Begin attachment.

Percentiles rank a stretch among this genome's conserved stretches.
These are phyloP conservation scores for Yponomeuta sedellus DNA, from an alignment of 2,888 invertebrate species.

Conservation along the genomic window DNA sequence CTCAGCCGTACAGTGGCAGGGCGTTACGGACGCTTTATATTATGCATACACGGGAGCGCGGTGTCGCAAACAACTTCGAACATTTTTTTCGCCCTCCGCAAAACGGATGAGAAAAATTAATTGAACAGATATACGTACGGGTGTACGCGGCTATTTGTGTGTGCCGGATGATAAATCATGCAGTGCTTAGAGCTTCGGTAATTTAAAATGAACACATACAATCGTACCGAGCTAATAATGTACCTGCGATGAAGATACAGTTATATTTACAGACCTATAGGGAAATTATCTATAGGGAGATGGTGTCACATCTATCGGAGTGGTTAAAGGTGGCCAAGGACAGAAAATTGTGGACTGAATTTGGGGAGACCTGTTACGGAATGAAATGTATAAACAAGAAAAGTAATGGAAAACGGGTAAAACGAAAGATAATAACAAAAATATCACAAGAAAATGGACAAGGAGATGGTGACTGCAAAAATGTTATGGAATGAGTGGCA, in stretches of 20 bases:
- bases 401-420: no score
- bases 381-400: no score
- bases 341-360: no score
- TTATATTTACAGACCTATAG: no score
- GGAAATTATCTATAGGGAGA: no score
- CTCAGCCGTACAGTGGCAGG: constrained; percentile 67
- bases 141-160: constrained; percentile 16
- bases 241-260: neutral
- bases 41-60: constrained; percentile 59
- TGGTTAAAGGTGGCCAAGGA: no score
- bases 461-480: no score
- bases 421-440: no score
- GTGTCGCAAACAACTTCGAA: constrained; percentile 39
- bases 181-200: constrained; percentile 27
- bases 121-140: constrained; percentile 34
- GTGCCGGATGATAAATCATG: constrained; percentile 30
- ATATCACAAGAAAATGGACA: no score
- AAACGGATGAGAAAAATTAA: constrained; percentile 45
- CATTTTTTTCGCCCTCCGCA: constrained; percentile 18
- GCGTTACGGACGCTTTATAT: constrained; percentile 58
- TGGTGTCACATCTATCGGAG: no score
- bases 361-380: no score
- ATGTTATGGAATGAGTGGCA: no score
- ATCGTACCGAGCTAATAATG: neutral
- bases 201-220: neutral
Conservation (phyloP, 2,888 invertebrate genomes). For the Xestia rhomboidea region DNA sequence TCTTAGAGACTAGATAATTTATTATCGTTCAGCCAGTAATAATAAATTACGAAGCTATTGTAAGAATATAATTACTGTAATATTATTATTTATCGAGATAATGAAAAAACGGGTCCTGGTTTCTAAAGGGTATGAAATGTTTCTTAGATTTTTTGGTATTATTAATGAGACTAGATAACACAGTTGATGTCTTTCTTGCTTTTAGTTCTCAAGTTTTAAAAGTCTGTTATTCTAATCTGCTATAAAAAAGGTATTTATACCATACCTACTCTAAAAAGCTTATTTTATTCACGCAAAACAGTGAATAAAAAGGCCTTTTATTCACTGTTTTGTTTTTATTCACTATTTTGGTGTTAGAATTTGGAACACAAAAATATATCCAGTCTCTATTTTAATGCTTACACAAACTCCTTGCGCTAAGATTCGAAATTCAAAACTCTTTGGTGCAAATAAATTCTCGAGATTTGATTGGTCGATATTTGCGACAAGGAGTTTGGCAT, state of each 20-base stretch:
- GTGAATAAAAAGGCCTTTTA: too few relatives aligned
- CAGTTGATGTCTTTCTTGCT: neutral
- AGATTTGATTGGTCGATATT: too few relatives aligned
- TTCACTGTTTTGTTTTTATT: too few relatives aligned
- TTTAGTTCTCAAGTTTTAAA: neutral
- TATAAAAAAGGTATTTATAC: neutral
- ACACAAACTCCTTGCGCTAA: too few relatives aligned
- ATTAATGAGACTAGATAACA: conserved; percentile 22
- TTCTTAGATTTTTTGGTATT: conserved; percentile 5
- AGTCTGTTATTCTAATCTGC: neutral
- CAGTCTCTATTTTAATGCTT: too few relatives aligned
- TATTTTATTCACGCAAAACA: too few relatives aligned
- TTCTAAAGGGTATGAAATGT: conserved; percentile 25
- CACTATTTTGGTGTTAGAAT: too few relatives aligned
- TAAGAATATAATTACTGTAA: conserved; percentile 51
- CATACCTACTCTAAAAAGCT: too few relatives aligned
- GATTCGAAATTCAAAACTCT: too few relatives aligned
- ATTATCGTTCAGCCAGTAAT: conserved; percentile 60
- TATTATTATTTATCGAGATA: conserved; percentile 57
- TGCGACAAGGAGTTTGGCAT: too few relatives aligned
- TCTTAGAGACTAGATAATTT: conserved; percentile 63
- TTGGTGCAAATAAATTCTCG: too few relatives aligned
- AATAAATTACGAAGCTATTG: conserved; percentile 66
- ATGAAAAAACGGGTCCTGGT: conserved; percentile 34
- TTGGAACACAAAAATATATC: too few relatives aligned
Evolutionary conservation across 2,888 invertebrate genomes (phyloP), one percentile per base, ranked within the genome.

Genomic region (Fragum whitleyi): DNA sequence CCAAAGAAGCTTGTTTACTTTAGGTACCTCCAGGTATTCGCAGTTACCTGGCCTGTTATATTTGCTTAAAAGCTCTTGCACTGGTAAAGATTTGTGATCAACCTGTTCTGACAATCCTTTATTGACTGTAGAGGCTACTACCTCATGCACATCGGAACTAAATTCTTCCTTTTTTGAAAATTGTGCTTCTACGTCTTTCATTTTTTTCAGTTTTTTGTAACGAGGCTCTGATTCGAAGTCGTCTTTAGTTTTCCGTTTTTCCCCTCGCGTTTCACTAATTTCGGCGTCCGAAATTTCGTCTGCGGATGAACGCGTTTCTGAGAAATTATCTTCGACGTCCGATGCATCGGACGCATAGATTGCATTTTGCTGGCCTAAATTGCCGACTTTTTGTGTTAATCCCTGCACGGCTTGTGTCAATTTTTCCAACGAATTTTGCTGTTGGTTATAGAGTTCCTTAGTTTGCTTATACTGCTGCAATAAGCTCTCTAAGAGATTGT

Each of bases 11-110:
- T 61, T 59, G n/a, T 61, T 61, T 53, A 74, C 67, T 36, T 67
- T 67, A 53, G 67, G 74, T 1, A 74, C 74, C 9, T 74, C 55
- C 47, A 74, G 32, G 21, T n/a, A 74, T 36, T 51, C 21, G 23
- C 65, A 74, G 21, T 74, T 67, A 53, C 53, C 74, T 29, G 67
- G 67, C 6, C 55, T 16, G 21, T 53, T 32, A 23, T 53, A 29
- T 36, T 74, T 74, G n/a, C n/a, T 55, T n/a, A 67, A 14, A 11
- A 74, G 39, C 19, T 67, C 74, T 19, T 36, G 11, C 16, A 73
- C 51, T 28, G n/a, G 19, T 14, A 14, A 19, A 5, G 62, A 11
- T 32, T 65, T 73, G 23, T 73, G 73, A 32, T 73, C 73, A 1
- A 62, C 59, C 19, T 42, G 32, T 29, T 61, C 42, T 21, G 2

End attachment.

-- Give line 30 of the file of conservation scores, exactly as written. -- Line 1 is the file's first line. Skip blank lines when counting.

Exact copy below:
- GTGAATAAAAAGGCCTTTTA: too few relatives aligned